RIO DE JANEIRO (AP) - FIFA banned Uruguay striker Luis Suarez from all football activities for four months on Thursday for biting an opponent at the World Cup, a punishment that rules him out of the rest of the tournament and the start of the upcoming Premier League season.
AQUARIUS REEF BASE, Fla. (AP) - Fabien Cousteau has a week left in his 31-day underwater living experiment in the Florida Keys, and he's not exactly eager to return to the surface.
SEATTLE (AP) - Scientists studying Puget Sound orcas for the past decade now know they are among the most contaminated marine mammals, with pollutants particularly high in young killer whales, according to a report released Wednesday.
MOSCOW (AP) - The Kremlin on Wednesday renounced the right to send troops into Ukraine and voiced support for a peace plan, but the West said Russia must do much more to stop the fighting in eastern Ukraine if it wants to avoid a new, more crippling round of sanctions.
PARIS (AP) - One French court acquitted a doctor of poisoning seven terminally ill patients while another ordered physicians to suspend treatment for a comatose man, while Britain's top court said the country's ban on assisted suicide may be incompatible with human rights. The decisions of the past few days are fueling the arguments of Europeans who say the duty of doctors is to end the suffering of those beyond treatment.
WASHINGTON (AP) - The Supreme Court ruled Wednesday that a startup Internet company has to pay broadcasters when it takes television programs from the airwaves and allows subscribers to watch them on smartphones and other portable devices.
DENVER (AP) - A federal appeals court ruled Wednesday that states must allow gay couples to marry, finding the Constitution protects same-sex relationships and putting a remarkable legal winning streak across the country one step closer to the U.S. Supreme Court.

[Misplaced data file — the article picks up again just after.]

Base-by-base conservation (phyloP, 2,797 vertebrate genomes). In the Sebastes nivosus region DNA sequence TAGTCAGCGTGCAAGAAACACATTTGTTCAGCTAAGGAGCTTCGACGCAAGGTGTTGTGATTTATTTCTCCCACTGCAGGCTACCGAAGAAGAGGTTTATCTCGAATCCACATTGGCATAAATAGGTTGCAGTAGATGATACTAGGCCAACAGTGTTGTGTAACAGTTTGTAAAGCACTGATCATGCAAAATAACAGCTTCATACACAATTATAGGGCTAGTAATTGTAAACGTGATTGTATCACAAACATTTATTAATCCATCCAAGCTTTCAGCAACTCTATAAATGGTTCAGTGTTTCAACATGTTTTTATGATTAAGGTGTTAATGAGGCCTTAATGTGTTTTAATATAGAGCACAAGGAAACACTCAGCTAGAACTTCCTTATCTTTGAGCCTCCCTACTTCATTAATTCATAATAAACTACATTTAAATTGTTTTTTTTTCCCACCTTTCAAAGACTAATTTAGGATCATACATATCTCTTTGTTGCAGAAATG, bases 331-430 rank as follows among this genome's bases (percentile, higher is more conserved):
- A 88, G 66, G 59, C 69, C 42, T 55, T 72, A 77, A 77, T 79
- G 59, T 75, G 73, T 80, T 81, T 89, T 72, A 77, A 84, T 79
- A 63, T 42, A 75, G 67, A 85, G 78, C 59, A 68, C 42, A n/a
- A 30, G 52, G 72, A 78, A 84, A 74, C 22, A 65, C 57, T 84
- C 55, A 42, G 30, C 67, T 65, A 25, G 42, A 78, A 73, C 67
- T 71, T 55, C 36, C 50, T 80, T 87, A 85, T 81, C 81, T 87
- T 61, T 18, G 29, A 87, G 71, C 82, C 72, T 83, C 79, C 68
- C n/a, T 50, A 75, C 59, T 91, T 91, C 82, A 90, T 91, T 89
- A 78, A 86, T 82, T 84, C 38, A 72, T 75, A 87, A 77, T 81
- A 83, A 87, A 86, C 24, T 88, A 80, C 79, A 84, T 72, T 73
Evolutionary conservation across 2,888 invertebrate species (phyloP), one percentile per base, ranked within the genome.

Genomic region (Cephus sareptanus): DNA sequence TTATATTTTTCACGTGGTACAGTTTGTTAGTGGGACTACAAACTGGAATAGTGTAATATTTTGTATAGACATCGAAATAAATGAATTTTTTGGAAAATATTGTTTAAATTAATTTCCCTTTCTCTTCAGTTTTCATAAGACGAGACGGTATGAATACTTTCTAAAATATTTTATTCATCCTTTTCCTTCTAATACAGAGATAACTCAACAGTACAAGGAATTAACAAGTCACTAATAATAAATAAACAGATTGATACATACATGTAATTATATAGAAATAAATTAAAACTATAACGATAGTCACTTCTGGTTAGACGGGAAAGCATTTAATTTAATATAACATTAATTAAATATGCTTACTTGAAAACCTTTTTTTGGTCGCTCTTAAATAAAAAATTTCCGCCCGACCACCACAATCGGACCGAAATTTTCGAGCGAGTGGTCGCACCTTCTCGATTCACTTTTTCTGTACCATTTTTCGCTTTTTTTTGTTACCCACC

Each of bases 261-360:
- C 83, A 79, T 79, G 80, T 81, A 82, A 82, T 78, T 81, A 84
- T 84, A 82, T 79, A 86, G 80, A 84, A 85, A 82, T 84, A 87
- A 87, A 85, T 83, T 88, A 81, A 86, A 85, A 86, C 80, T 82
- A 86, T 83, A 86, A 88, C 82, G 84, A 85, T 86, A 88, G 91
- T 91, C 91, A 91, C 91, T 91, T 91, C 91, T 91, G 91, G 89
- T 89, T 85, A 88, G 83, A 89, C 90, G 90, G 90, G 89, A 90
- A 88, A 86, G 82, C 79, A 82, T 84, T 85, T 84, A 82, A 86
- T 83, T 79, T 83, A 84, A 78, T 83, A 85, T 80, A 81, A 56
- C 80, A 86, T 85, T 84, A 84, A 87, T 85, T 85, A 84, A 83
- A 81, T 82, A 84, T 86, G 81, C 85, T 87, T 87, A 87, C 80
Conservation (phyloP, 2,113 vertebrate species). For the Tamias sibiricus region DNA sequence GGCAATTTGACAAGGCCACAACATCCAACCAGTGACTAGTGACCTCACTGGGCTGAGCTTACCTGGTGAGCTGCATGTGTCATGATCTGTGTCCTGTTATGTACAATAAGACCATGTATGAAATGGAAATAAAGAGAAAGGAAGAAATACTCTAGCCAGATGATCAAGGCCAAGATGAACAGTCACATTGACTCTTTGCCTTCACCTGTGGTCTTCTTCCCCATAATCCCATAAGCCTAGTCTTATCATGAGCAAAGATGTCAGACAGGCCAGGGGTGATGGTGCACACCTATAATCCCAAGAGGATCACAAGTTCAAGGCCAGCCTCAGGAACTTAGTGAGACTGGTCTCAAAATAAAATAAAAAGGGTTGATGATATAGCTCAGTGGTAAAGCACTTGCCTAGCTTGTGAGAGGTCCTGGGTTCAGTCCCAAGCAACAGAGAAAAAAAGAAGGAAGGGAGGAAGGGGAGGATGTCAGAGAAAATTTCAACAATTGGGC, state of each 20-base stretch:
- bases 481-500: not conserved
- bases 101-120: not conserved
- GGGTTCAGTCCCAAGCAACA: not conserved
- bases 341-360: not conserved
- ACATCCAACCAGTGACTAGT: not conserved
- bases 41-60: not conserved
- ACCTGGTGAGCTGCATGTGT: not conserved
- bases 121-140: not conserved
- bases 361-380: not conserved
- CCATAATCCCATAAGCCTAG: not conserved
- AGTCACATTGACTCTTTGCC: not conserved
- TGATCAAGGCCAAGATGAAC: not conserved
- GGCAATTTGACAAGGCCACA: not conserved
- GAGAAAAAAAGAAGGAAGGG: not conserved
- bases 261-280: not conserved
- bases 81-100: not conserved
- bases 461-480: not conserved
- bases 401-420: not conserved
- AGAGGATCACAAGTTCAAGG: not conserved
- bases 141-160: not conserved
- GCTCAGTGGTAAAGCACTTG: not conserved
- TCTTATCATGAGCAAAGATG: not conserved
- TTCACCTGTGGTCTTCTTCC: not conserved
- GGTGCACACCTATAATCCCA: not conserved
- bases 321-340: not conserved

BAGHDAD (AP) - U.S. Secretary of State John Kerry warned Mideast nations on Wednesday against taking new military action in Iraq that might heighten sectarian divisions, after Syria launched airstrikes across the border and Iran flew surveillance drones over the neighboring country.
WASHINGTON (AP) - In an emphatic defense of privacy in the digital age, a unanimous Supreme Court ruled Wednesday that police generally may not search the cellphones of people they arrest without first getting search warrants.
NEW YORK (AP) - Eli Wallach, the raspy-voiced character actor who starred in dozens of movies and Broadway plays over a remarkable and enduring career and earned film immortality as a conniving, quick-on-the-draw bandit in the classic Western "The Good, the Bad and the Ugly," has died. He was 98.
SAN FRANCISCO (AP) - An Android update, wearable gadgets and so-called smart home devices are just some of the innovations Google is likely to show off at its two-day developer conference, which begins Wednesday in San Francisco.
LOS ANGELES (AP) - Whole Foods will pay about $800,000 in penalties and fees after an investigation found the grocery retailer was overcharging customers in California.
WASHINGTON (AP) - Nearly half of the roughly 300 U.S. military advisers and special operations forces expected to go to Iraq are now in Baghdad and have begun to assess Iraqi forces in the fight against Sunni militants, the Defense Department said Tuesday as the U.S. ramped up aid to the besieged country.
SAN FRANCISCO (AP) - California's public universities need to do a better job of educating students and staff members about campus sexual harassment and violence policies and then keeping students who bring complaints informed about the status of their cases, the state auditor said Thursday.
MEXICO CITY (AP) - The head of the once-mighty Tijuana-based Arellano Felix drug cartel was arrested while watching Mexico's soccer team play in the World Cup, a top Mexican federal official said Tuesday.